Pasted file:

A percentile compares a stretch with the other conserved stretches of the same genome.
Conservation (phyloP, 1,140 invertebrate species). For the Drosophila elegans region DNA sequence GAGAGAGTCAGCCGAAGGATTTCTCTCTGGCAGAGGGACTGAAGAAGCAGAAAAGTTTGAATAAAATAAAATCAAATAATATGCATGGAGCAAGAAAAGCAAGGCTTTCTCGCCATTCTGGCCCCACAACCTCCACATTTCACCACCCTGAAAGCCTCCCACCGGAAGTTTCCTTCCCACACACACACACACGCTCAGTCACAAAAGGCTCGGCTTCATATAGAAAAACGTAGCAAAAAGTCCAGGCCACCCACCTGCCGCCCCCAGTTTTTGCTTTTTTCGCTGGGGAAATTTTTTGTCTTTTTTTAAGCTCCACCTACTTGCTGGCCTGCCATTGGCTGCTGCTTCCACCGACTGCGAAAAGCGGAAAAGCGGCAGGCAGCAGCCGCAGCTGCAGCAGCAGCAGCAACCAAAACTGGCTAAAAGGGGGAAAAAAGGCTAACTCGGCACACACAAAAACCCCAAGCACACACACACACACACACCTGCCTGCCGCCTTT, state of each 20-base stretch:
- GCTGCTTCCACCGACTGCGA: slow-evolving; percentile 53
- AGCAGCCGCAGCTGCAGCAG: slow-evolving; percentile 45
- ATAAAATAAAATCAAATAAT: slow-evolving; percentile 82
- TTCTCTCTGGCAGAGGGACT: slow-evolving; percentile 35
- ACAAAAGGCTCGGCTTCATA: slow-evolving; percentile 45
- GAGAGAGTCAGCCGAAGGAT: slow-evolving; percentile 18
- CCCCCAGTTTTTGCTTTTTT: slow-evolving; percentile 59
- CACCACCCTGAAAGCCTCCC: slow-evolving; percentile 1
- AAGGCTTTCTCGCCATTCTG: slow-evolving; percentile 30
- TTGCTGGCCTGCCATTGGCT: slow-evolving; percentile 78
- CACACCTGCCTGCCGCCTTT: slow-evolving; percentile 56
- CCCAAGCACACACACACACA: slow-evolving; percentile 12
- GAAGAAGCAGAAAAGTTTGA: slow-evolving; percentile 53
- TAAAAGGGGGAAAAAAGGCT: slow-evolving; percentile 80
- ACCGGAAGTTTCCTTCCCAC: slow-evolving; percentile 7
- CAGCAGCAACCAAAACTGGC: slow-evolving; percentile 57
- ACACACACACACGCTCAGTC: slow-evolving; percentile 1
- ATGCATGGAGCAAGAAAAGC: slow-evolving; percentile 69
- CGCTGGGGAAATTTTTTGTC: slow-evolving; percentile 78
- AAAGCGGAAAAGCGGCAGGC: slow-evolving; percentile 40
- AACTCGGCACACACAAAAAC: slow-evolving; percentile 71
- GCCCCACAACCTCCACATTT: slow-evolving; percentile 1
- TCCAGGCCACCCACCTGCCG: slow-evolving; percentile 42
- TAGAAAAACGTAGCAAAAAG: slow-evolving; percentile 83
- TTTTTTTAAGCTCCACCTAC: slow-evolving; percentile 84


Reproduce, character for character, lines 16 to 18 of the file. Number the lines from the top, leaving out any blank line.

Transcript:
- TAAAAGGGGGAAAAAAGGCT: slow-evolving; percentile 80
- ACCGGAAGTTTCCTTCCCAC: slow-evolving; percentile 7
- CAGCAGCAACCAAAACTGGC: slow-evolving; percentile 57